MOUNDSVILLE, W.Va. -- Russell Powell wondered for years after he returned from Iraq why he couldn't run even short distances without wheezing.
Following his yearlong tour of duty that ended in 2004, he coached his son's Little League team, but had to stop because it exhausted him.
The 34-year-old, who was able to run two miles in 9:44 before he went to Iraq in 2003, said now he is lucky to finish in 20 minutes.
He was discharged from the West Virginia Army National Guard for medical reasons at the end of 2008 because he was unable to meet physical requirements. Since he started his new job as a corrections officer for a West Virginia prison earlier this year, he's had to use several sick days and vacation days to visit doctors.
In February, Mr. Powell, who was a sergeant in the 1092d Engineer Battalion, received a letter from the state surgeon of the West Virginia Army National Guard. He thinks it explains why he's been out of breath and nauseous, suffering from rashes and sick to his stomach for the last five years. And he thinks it explains why, for three months in Iraq, he constantly coughed up blood, had frequent bloody noses and, at one point, passed out, waking up in a hospital with blackened lips and a blistered face.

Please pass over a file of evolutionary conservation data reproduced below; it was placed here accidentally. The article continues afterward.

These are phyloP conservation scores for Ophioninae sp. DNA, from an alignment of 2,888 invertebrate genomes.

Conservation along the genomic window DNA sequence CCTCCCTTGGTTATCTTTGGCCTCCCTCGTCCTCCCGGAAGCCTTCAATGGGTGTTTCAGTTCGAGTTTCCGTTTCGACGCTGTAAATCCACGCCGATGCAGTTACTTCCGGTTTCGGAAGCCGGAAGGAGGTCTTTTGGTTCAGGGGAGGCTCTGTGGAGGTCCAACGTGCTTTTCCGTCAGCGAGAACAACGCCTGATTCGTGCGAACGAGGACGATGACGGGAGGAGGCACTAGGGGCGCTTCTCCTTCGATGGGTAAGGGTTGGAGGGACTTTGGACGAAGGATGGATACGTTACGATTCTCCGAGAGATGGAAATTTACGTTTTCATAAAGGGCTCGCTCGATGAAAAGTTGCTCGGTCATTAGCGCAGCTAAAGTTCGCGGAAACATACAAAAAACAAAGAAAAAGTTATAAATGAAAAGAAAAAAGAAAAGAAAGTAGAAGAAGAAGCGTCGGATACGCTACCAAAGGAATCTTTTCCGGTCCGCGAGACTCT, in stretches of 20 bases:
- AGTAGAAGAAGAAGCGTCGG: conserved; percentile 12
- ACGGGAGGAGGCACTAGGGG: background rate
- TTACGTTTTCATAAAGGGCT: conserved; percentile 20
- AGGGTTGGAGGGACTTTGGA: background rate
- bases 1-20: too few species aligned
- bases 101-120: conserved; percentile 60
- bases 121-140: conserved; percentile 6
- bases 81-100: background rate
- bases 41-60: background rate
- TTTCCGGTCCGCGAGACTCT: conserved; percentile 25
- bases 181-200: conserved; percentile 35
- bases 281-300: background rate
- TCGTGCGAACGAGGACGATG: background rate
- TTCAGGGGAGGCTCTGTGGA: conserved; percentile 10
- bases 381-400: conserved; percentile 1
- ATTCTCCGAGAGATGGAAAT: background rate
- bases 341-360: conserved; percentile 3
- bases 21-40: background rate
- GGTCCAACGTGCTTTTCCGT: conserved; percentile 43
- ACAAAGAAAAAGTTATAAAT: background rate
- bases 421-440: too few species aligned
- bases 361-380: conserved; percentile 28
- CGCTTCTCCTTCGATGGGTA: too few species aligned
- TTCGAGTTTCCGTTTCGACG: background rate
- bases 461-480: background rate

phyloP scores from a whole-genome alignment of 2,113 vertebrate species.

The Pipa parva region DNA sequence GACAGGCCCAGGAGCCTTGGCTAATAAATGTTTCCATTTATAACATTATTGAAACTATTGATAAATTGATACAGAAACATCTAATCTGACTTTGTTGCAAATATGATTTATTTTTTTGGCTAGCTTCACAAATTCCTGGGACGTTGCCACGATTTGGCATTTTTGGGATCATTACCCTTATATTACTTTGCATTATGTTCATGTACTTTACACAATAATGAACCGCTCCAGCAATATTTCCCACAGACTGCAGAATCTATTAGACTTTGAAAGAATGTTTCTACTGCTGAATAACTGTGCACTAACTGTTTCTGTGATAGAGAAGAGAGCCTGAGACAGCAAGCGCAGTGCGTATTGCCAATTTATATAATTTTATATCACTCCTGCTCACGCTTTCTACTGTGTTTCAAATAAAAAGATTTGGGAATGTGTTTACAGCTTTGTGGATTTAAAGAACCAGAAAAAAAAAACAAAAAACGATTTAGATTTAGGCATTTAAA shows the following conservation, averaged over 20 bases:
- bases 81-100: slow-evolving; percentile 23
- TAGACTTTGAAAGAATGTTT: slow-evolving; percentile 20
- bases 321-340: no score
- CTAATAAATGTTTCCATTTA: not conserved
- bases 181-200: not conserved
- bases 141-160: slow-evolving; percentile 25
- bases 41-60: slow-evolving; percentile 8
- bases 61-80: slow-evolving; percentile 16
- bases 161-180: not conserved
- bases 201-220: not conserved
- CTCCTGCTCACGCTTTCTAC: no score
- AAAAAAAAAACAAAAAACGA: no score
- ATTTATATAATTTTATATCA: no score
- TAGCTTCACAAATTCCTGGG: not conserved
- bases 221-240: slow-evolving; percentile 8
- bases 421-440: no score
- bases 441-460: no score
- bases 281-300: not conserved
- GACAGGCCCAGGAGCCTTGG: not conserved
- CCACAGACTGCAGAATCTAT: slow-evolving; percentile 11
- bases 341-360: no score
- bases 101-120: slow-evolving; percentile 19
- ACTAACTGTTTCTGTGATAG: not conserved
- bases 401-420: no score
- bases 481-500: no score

The letter said Mr. Powell and other soldiers in his unit may have been exposed to sodium dichromate, an industrial chemical used to prevent the corrosion of pipes at a water treatment facility near Basrah, Iraq.
The chemical contains hexavalent chromium, which can cause sores inside the nose and on the skin, general skin irritation, nose bleeding, wheezing, coughing and pain in the chest when breathing, fever, nausea and upset stomach. It also has been linked to cancer.
Hexavalent chromium was the subject of the 2000 film "Erin Brockovich," which followed the true story of people in a California town who developed health problems following exposure to the chemical. They sued Pacific Gas and Electric Co., settling in 1996 for $333 million.
Mr. Powell said that before he received the letter, he had not known he might have been exposed to the chemical during the three months he worked at the plant.
"Maybe this is the reason why I'm sick," he thought. Doctors who were shown the letter tested Mr. Powell for cancer but have found none.
On June 25, Mr. Powell and six other members of his company in the 1092d, sued KBR, the firm in charge of rebuilding the water treatment facility.
The lawsuit alleges that KBR managers knew about the site contamination and the threat it posed, and "disregarded and downplayed the extreme danger" to West Virginia National Guardsmen. It argues that the guardsmen are entitled to payment or reimbursement for all medical expenses resulting from sodium dichromate exposure.